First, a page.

Sunday, August 24, 2008

Readwritepoem #41

and the skeleton became a...


I was dealt a cold hand, and forced
to do work with the deck
I aced, aiming
at an artist’s approach.
I perfected a mechanic’s grip of double shuffle.
Below heaven I have marked
the sharp tooth of a mistigris,
round and daub, and I kept it
like reference point in my mind,
that will quash the trick of the dealer
and his overhand shuffle
that never quite cuts.


[1] And the glossary says:
a cold hand is a hand that was ‘arranged’ by another player to be a losing one.
An artist, a mechanic, a painter – a player that cheats. While a mechanic is more likely to be the one that cheats by arranging the cards when dealing them; a painter is more likely to be the one that cheats by marking the cards.
To do work- to cheat
A mechanic’s grip- a professional way of shuffling cards that could indicate that the person dealing is actually cheating.
Double shuffle, overhand shuffle – two ways of rearranging the cards to your advantage when dealing.
Round(s), daub - marked cards
A mistigris –a joker, an wild card

[2] based on the skeleteton from Dave's original . there might seem a long way from a tree to a player that cheats its cheating game, but after reading the original I was thinking that legerdemain will be a good word hoice for describing my player.


gautami tripathy said...

I too took his skeleton. Isn't it amazing how all of us interpret in our own ways?!

I like it!

My offering

Nathan said...

This is great. To say that the speaker has marked the wild card against a cheating dealer -- what a metaphor! I enjoy this very much.

christine said...

I'm so impressed with how you weave the imagery of the cards throughout the poem. Because of the condensed language, you are able to create an amplified world within the framework of a brief poem. true poetry at work here.

Annamari said...

I think this poem owes as much to its skeleton, as said the bear bones concept is the same even though I had not read Dave's poem before completing mine: ("legerdemain" means sleight of hand, one that performs magic tricks with his hands ).
The poem also owes much to this poker dictionary: since I do not gamble, unless you consider the games I played as a kid on matches.I was amazed to find the exact terms I needed and wanted to use for this exercise in a poker glossary.I was so happy for finding "mistigris" ...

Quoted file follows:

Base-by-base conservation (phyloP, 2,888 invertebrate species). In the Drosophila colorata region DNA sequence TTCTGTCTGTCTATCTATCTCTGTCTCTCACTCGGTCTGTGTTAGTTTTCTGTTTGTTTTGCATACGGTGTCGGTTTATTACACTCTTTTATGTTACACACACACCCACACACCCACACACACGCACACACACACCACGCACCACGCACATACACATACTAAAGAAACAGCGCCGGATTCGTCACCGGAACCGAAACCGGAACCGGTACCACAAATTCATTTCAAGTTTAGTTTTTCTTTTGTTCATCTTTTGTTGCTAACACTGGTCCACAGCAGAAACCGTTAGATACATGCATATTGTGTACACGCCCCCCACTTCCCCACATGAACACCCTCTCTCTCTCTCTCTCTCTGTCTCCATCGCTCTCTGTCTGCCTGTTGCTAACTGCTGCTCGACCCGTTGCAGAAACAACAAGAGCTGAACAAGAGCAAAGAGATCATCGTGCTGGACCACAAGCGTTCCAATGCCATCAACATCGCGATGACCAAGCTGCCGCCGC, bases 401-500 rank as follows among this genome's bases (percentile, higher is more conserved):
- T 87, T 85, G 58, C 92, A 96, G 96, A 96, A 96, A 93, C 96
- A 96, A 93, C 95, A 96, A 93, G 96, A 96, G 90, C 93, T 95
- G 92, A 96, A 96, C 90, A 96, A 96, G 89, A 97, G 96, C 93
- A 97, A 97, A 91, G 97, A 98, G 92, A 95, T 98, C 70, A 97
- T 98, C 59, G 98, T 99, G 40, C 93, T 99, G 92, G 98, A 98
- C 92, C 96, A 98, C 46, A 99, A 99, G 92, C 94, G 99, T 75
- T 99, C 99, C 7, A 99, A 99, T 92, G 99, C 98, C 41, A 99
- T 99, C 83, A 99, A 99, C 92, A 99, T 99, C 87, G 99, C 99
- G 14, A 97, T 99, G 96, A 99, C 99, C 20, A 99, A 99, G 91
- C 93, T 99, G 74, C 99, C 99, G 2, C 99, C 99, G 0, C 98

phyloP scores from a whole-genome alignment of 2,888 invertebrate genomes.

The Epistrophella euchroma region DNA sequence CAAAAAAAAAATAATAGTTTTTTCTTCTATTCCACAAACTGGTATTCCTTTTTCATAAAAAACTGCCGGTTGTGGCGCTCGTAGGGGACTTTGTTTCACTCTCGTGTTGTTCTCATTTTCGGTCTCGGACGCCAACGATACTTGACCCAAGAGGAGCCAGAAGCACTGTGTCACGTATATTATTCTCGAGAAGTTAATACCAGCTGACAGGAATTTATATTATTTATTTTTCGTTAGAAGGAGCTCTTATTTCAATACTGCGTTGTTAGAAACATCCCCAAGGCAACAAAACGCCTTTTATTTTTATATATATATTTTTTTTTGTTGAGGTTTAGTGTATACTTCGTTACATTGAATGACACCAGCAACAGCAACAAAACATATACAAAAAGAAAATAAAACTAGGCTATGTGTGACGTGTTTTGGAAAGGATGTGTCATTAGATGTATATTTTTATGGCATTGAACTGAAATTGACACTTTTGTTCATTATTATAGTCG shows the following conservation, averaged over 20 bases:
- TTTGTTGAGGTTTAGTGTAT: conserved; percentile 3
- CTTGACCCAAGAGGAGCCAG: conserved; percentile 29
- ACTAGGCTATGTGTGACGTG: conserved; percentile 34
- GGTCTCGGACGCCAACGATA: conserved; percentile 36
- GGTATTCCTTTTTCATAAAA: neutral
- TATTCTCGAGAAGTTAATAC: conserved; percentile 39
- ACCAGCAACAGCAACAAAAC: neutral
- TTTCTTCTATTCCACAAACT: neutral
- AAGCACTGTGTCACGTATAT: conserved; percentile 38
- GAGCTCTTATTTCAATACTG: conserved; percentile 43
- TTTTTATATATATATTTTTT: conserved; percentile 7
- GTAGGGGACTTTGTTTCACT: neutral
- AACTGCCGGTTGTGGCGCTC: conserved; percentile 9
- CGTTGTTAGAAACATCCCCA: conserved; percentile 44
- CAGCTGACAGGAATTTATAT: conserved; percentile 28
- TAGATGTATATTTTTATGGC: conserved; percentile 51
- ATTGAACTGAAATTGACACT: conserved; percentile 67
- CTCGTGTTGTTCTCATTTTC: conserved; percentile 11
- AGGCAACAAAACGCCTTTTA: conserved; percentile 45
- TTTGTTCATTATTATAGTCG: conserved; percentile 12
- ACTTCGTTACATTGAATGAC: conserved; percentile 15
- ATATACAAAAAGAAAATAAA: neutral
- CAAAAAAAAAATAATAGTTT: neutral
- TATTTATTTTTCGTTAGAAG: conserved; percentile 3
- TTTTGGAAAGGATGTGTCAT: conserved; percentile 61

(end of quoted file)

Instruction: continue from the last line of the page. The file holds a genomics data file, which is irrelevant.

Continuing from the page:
AmbiguityLotus said...

Thanks for explaining the card metaphor going on in the notes and comments section! It helped me understand the poem better! I can imagine that it must've been a challenge to be able to pick words with PRECISION as you modified this (using Dave's skeleton, of course).

Great interpretation, and I enjoyed reading this! Oh, and thank you for visiting! :)

Dave said...

I love the extended metaphor. Very well done. I'm glad my skeleton proved so useful.

Annamari said...

" I can imagine that it must've been a challenge to be able to pick words with PRECISION as you modified this (using Dave's skeleton, of course). "

Now, beyond a lotus' irony , I always take my homework seriously or otherwise I'd flunk my accounting classes. ;)
Just think
at the difference between :
"the sharp tooth of a joker"
" the sharp tooth of a mistigris", in my humble opinion the second sounds so much better though the meaning is just the same.

...deb said...

I was completely taken by the language (love your notes - thank you - learned new words)...thanks for sharing your process.

This is more than a fantastic exercise - it becomes a meaningful poem, rich and wild.

The language heightens the poem, of course, but the idea behind it - the spirit of the skeleton - makes the rich words the metaphor.

lissa said...

quite a different take, I also have no knowledge of cards so the notes are helpful to understand the poem

I think the person speaking seem to have gotten use to this life and even go so far as to perfecting his craft

thanks for your visit and your nice comment

Crafty Green Poet said...

I don't play cards so this was fascintating to me. I like how you used the skeleton

Annamari said...

Neither do I. I only play cards with my kids but not poker obviously.
That is what made it so more challenging and the fact that everybody seemed to like it is so much more rewarding.
I guess the upside of writing in a foreign language is that you are always open at looking for new words and meanings .What I loved about the poker glossary was the fact that the words were so suggestive, so rich that made building a metaphor around them an easier task.